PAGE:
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First Person Shooters (Games) Games

Rage and the Tech Behind id Tech 5 172

MojoKid writes "id Software's long-awaited FPS, Rage, is set to ship in October. When it launches, Rage will be the first game to feature id's newest graphics engine, dubbed id Tech 5. id Tech 5 has evolved considerably since the company started talking about it four years ago, however. While it contains a number of additional features, MegaTexturing remains one of the game's most visible advances. MegaTexturing uses a single large texture to map the terrain of an entire area. Data from that texture is streamed in depending on where the player is standing and what's visible. Effects that would normally be blended in traditional tiled texturing can be baked into the megatexture and streamed off disc when needed. The advantage of megatexturing is that it allows artists to create unique environments rather than resorting to a variety of tricks to hide repetitive texture tiles." id's Tim Willits spoke with Eurogamer about Rage's development, explaining how their goal of fast-paced action dictated certain design decisions. Rage will make use of Steamworks, but won't require a persistent connection for offline play. However, small parts of optional single-player content will only be available to players who buy the game new. Willits said, "Most people never find them. But as soon as you do, you're like, oh. And then you start to look for it. That's our first-time buyer incentive."
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Rage and the Tech Behind id Tech 5

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  • by X0563511 ( 793323 ) on Wednesday August 17, 2011 @03:27PM (#37122224) Homepage Journal

    Guess what? The vast majority of making something look good lies in the artists' realm.

    You can put as many polygons onto the screen as you wish, but if you don't have someone competent painting them with the appropriate colors and putting them in the right place it's going to look bad.

  • by bonch ( 38532 ) * on Wednesday August 17, 2011 @03:29PM (#37122242)

    It's a streaming system that lets artists paint unique textures rather than today's tiled patterns. That's a bad thing how? What exactly is it shifting responsibility for? Engines don't create the texture assets.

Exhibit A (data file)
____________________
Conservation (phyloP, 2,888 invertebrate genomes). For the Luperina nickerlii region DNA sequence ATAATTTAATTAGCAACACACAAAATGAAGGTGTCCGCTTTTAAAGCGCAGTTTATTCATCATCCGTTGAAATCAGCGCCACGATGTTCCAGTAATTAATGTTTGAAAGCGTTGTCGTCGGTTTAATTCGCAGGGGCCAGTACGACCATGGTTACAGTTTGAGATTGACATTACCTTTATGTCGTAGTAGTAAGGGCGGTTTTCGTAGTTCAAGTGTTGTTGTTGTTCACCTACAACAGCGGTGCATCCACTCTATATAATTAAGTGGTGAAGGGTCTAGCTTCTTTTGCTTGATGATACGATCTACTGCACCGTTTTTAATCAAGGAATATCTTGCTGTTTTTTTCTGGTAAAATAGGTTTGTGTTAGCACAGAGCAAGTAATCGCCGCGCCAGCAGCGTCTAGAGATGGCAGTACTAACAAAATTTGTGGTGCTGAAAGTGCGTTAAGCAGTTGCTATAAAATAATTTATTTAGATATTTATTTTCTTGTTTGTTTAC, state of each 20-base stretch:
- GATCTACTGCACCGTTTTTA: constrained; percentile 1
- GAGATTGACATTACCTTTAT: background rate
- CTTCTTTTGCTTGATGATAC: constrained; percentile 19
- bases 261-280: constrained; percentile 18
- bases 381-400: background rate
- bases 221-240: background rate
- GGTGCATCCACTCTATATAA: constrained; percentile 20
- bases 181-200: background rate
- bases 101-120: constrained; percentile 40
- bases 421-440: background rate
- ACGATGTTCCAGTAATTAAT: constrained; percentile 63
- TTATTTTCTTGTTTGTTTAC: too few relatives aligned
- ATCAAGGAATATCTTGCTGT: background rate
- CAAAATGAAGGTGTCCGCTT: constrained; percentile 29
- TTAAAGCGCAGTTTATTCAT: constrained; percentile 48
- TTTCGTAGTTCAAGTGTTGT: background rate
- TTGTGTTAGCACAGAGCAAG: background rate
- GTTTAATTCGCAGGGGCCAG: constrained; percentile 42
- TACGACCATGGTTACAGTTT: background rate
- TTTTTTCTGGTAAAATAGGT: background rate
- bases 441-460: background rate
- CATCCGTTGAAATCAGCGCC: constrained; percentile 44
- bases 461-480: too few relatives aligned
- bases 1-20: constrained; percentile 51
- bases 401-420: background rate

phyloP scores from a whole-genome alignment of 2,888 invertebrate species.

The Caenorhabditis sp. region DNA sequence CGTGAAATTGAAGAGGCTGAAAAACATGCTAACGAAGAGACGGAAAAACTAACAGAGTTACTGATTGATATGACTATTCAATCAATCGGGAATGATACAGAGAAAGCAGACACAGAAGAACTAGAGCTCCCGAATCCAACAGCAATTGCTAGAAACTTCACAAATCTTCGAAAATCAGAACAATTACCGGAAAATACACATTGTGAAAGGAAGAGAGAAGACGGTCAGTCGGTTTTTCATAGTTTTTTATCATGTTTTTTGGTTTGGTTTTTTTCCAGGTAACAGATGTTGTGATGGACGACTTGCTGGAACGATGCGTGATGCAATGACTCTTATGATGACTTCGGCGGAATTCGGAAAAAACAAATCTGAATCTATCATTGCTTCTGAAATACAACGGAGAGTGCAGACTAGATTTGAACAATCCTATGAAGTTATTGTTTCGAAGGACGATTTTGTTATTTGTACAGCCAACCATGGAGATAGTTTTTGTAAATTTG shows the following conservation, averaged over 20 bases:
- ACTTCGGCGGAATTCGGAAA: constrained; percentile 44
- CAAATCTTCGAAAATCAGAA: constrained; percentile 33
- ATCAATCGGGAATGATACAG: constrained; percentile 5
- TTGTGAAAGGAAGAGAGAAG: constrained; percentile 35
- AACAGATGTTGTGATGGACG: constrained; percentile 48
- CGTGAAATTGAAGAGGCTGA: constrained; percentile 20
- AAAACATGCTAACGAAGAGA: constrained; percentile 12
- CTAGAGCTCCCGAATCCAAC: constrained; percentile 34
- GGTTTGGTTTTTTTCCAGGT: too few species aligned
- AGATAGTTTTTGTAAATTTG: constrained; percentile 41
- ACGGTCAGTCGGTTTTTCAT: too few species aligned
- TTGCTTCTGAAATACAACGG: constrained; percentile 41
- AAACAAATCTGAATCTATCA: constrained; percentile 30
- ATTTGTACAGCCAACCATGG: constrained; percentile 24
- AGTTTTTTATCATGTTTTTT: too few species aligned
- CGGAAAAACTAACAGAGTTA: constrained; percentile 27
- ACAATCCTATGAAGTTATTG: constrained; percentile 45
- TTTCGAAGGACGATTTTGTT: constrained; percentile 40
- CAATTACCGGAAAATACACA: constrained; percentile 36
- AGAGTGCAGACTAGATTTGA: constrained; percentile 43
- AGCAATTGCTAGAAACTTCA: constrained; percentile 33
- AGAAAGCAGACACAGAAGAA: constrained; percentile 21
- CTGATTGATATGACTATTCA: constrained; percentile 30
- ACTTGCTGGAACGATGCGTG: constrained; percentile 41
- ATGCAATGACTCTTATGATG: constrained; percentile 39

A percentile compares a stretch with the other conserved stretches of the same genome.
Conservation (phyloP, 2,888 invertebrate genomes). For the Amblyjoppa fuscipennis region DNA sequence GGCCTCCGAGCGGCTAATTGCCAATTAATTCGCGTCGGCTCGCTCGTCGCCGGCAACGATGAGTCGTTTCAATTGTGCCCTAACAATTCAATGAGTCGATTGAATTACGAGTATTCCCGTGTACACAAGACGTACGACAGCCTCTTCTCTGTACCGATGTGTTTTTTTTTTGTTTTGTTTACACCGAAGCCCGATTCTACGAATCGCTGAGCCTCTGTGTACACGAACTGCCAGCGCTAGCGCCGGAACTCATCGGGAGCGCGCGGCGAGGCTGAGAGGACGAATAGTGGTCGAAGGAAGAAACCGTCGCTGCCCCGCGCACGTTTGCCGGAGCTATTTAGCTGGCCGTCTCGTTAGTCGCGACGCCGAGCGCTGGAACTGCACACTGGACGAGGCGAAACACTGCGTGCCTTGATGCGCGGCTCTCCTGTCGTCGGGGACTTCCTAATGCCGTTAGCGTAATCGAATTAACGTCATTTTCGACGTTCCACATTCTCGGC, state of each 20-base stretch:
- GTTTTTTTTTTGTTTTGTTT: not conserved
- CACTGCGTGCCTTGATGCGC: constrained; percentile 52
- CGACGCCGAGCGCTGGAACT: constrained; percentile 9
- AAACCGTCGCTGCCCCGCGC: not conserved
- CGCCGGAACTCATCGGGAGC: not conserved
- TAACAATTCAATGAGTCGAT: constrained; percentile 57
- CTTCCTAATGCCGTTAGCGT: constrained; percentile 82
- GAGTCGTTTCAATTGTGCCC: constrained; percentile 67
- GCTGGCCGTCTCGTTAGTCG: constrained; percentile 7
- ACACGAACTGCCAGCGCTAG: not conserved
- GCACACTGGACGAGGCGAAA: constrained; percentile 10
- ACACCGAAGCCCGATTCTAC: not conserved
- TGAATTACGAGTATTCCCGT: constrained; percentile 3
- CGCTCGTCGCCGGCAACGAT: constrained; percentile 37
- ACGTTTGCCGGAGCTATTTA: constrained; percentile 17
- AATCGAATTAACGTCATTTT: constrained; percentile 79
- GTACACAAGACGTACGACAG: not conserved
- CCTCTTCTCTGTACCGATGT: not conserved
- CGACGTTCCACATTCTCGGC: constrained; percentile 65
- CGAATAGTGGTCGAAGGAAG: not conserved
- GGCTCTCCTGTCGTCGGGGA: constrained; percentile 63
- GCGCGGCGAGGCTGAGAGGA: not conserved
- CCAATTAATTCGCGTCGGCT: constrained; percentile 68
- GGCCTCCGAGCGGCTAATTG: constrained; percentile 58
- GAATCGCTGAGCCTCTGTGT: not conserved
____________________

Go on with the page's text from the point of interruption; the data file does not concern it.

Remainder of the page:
The key to good trolling is to sound just rational enough that a large swath of people won't dismiss you outright. Try again, anonymous coward.

  • by Truekaiser ( 724672 ) on Wednesday August 17, 2011 @03:45PM (#37122402)

    gets sucked into steam.. sorry but i rather not be treated as a pirate first and a customer second. sadly most games including many indie titles have now jumped onto this bandwagon.
    used to be a pretty avid gamer, not so much anymore. steam pushed me away because i did not want to trade being treated well as a customer for the 'oh shiny' aspect of being able to piss off my isp for downloading multi-gig games and a in game chat function with other people playing other games.

    Sadly though this also means that the release of the doom3 source code will most likely be the last time id releases their engine source code to the community. like it or not steam is a drm platform first and foremost. So by tying in steam into id tech 5 means that the release of the source code will be a no go because it might allow others to de-steam other titles easier.

  • by pavon ( 30274 ) on Wednesday August 17, 2011 @03:52PM (#37122486)

    Except John has already said the engine is not suitable for those sorts of games:

    He added that id Tech 5 is "not magic," and the engine is good for certain kinds of games such as Rage, but not as much for games such as Grand Theft Auto that render cities with lots of surface area.

    "The megatexture direction [in id Tech 5] has some big wins, but it's also fairly restrictive on certain types of games," he said. "It would be a completely unacceptable engine to do [Bethesda's Elder Scrolls V:] Skyrim in, where you've got the whole world, walking across these huge areas."

The Macintosh is Xerox technology at its best.